I often reflect on my first years as a teacher. One of my kindergarten classes was especially memorable, full of zany characters. I remember one kid in particular, who I'll call "Freddy."
Freddy was a charming boy, but had absolutely no impulse control. If I gave him blocks, he'd throw them. He never missed the chance to poke his neighbors. If our school had had a transitional kindergarten at the time, he would have been the perfect candidate.
That January, I attended a workshop on how to use think-pair-sharing, and decided to try it out. But who could I pair Freddy with? What angelic child could guide him to more productive behavior, and not run screaming from his wackiness?
At last, I paired Freddy with "Janine." She was kind, smart, and a bit motherly, to boot. With trepidation, I started partner sharing, and the two students actually seemed to do okay together.
One day Janine's mother approached me after school. "That Freddy..." she began. Oh, no! I just knew she was going to ask that Janine be assigned to a different partner. "Yes?" I prompted. "Freddy's cold has just been driving Janine crazy!" the mom lamented. "She's constantly having to remind him: 'Freddy, blow your nose. Freddy, blow your nose.'"
What a relief! If this was the worst she could say, it was clear where Janine had learned how to be kind. There were so many nasty remarks that her mom could have made, so many annoying behaviors to comment upon, so many reasons to blame me and Freddy for making her daughter lose out, but she chose not to.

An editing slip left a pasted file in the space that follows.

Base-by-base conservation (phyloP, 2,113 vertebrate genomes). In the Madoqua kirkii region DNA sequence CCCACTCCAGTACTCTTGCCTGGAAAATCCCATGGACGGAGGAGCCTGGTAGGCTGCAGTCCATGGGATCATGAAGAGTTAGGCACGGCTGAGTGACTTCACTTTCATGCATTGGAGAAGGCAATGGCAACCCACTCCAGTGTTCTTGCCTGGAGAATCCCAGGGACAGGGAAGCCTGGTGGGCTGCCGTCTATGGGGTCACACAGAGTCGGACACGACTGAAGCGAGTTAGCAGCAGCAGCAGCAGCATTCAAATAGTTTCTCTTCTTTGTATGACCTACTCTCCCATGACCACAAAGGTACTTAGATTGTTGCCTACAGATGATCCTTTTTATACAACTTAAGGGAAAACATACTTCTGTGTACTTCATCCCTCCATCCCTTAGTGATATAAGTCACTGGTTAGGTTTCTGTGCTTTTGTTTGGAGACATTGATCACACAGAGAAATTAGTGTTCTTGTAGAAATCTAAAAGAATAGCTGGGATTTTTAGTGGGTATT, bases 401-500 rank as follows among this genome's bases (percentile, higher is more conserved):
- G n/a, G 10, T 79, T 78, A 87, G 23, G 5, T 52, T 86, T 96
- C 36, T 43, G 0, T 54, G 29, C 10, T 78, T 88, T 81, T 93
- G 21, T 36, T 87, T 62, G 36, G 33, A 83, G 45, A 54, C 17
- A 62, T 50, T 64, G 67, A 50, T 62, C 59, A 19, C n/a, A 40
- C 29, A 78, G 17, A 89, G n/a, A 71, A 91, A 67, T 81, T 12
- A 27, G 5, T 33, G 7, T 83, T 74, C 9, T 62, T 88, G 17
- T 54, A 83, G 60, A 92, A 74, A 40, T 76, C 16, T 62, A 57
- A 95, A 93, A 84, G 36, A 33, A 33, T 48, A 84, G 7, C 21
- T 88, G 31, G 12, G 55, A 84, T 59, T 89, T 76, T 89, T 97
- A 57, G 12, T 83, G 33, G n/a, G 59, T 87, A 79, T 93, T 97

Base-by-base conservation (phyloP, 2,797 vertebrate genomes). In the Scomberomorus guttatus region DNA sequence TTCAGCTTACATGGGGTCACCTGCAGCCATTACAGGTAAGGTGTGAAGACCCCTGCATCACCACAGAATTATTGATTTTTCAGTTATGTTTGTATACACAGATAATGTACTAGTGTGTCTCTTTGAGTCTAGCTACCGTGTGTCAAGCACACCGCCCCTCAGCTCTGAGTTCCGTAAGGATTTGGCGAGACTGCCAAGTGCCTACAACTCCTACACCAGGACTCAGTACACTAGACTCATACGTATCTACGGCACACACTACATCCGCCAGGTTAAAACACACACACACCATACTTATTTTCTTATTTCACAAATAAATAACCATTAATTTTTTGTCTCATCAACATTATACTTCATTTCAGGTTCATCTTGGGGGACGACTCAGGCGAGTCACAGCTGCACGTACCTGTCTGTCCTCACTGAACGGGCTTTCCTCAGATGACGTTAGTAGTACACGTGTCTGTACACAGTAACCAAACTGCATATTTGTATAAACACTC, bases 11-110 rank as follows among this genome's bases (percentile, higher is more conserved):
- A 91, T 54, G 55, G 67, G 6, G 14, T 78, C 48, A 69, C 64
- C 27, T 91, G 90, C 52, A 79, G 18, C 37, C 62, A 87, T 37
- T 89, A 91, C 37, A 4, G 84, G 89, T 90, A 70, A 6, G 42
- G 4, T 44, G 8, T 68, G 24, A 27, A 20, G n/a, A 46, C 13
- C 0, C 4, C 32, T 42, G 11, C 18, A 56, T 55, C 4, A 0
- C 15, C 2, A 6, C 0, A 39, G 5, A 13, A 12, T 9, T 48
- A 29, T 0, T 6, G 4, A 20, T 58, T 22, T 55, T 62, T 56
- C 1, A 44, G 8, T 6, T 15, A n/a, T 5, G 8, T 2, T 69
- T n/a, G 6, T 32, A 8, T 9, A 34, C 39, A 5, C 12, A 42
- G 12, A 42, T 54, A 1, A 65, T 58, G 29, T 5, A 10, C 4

Which makes me reflect on all of the tolerant, kind, and empathetic parents and students that I've had over the past decade and a half. When given the chance to throw stones or indulge in gossip, they instead put an arm around a difficult kid and make him feel loved. When listening to parent complaints about a girl who throws tantrums, they quietly remind other parents that the girl has a difficult life and is doing the best she can. When deciding whom to invite to a birthday party, they are sure to ask the shy and awkward classmate so he doesn't feel left out.
It is these parents who are my unsung heroes. They know that public education means that everyone has a place in the classroom. That includes the annoying kids, the struggling kids, and the kids whose behavior makes us cringe.
These are the parents who know that our school and our society benefit when we all give a little more, and complain a little less, than we want to.
These are the parents with impulse control.